Williams served as the president of three printing companies before he entered academia. He says that during his career in the private sector, “we never had that kind of problem” with employment. Times clearly have changed since then. He says, for example, that a friend of his who operates a 15-employee company has experienced 50% turnover recently. “That’s unheard of for them,” Williams comments.

Experience Necessary
But not for other printers who are feeling the same pinch in their own ways. Thomas J. Majerski, president of BNP Empowered Printing in Buffalo, NY, oversees a heatset web offset operation that specializes in high-speed, long-run print manufacturing. In such a business, Majerski says, “the lack of printing experience is always a problem. One of the biggest challenges we have is trying to find people with that type of experience.”

“Where we’re finding the most difficulty is at that top end: actual pressmen, and men in charge. That’s really where we need qualified people, and it takes years to develop and get to that level.”

The pool of available talent is “certainly not what it used to be,” Majerski acknowledges. “As the number of printing plants decline, that’s always a huge challenge.” Finding people willing to work in a form of manufacturing like printing makes the challenge that much tougher.

“We don’t live in a society anymore where people really want to roll up their sleeves,” Majerski observes. “It’s a dirty environment. It’s a loud environment. The hours are long, and it’s physically laborious work.”

Asked if there are positions open at BNP now, Majerski answers, “Plenty. We’re desperate for people.”

In Tinton Falls, NJ, Bill Duerr is president of Hatteras, a three-shift commercial printing business that is expanding into packaging. He, too, is running into obstacles when it comes to filling openings for skilled jobs.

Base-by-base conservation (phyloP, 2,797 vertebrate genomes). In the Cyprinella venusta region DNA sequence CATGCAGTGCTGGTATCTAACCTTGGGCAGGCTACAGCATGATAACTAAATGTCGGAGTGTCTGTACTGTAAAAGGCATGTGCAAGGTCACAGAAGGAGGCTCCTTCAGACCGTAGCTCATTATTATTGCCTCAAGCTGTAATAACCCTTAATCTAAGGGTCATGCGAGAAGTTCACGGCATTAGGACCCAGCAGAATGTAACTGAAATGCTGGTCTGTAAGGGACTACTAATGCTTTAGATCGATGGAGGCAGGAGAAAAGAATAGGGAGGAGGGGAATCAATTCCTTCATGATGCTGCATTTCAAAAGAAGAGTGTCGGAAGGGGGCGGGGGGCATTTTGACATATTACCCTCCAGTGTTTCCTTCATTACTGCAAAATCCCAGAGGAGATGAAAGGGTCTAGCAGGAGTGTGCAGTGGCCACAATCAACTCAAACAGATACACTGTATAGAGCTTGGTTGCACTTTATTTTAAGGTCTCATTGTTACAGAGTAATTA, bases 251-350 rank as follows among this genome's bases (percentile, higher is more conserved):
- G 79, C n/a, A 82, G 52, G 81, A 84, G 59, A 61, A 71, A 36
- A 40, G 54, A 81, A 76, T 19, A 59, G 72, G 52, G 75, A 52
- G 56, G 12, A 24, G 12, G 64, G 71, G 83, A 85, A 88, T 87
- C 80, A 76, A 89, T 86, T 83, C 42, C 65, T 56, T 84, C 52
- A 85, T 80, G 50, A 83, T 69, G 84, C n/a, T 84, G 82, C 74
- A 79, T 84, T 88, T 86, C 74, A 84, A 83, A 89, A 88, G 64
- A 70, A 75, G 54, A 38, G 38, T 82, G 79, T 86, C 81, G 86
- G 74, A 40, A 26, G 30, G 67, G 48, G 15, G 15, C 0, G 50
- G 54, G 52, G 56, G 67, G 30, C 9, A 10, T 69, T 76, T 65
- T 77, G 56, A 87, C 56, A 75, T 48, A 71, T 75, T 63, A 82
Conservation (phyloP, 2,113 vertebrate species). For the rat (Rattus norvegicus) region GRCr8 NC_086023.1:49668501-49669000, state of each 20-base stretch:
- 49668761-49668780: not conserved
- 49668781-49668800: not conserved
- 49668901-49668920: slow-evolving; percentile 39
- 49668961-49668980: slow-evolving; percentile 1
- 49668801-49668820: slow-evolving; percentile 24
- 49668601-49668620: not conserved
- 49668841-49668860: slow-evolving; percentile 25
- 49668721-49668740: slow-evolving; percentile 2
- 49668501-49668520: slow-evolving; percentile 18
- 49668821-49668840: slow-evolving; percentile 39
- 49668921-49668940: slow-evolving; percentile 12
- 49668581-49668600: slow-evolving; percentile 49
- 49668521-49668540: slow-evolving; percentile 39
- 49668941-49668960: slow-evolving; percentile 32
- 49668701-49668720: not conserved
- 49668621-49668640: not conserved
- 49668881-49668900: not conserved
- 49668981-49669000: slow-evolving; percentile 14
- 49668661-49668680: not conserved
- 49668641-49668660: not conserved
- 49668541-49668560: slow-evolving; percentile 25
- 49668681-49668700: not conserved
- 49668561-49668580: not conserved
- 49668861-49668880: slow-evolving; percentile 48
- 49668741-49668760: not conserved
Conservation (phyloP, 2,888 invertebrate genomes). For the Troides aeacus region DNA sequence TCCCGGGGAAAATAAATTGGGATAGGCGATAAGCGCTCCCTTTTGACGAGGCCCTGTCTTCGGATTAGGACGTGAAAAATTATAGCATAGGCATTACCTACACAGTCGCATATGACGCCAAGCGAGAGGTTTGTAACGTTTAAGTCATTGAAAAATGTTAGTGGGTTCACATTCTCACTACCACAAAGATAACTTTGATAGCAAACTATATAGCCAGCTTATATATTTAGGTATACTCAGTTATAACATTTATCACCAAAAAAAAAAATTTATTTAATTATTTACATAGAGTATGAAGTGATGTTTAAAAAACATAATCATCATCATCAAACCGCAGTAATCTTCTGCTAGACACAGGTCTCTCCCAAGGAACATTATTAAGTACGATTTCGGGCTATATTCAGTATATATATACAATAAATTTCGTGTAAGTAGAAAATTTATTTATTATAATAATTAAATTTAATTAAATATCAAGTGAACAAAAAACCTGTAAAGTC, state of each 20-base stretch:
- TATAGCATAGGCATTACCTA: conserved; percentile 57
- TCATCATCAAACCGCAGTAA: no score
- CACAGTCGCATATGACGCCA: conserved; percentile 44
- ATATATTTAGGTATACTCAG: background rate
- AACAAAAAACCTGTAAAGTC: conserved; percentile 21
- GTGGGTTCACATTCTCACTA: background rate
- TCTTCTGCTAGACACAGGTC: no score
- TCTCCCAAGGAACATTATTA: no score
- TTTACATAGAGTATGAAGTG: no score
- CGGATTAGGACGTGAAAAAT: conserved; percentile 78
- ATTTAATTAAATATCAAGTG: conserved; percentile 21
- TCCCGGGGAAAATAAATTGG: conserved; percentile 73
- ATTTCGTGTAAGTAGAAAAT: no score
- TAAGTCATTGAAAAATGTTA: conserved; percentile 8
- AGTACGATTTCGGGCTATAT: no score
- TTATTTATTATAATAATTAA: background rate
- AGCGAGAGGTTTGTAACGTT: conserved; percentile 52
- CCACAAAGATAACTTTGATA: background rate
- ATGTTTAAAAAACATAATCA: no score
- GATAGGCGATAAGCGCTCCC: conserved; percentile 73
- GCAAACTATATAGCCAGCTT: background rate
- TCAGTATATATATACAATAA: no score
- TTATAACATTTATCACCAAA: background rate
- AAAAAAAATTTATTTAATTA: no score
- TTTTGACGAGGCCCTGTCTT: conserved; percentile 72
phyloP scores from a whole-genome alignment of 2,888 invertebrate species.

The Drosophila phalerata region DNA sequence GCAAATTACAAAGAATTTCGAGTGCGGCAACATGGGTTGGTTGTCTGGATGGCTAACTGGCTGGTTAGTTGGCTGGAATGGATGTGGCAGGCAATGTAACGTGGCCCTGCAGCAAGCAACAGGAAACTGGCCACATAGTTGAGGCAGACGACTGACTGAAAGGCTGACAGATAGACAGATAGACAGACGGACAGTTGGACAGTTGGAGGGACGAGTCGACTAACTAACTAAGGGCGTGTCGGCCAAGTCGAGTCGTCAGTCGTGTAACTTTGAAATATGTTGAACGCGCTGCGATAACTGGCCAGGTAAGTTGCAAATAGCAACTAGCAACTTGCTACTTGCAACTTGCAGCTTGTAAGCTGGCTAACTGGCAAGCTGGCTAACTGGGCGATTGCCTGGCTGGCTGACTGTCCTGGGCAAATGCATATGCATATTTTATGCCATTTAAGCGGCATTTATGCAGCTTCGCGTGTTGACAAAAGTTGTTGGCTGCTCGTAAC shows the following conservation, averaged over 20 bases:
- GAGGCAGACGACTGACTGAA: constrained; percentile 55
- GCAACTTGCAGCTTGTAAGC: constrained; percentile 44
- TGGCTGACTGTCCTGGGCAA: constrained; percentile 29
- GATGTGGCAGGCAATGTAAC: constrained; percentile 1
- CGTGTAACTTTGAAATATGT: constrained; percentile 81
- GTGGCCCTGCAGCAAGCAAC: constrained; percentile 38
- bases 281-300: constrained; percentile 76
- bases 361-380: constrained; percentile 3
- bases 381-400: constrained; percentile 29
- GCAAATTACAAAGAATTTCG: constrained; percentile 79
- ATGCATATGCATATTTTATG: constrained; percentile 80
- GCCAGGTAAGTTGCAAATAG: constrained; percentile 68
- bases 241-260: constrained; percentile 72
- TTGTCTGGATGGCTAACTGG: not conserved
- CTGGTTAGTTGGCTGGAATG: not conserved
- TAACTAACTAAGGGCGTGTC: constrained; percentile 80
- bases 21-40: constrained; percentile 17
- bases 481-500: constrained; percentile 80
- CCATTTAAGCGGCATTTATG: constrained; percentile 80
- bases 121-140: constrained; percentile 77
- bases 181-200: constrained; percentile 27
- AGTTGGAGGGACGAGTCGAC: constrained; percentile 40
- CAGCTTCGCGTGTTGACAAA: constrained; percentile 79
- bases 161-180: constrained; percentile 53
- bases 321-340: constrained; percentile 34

Shallow End of the Pool
“We’re not geographically close to our competition, so it’s not like there’s a talent pool that we can pull from,” Duerr notes. That means doubling down on “home grown training” for folding, gluing, die cutting, and related tasks. “Machine operators that have the skill to set up a complex job – that’s a tough position to fill right now, especially on second or third shifts. It’s really hard for us to find those people.”

Printers understand the competition they face for labor of all types, and they’ve seen that the traditional ways of recruiting people – classified advertising, commercial trade schools, poaching from other employers – either no longer exist or aren’t adequate to the present task. So, they are turning to more creative ways of closing their employment gaps and leveraging the talent they have. The full story of these efforts can be read here.

Participating affiliate organizations include:

  • Printing Industries Alliance
  • Graphic Arts Association
  • Graphic Media Alliance
  • Great Lakes Graphics Association
  • PIA MidAmerica
  • PIA of Southern California
  • PIA of the South
  • PIA San Diego
  • Print Media Association
  • Printing & Graphics Association MidAtlantic
  • Printing & Imaging Association of Georgia
  • Printing Industries of New England
  • Printing Industry Midwest
  • Printing Industry of the Carolinas
  • Visual Media Alliance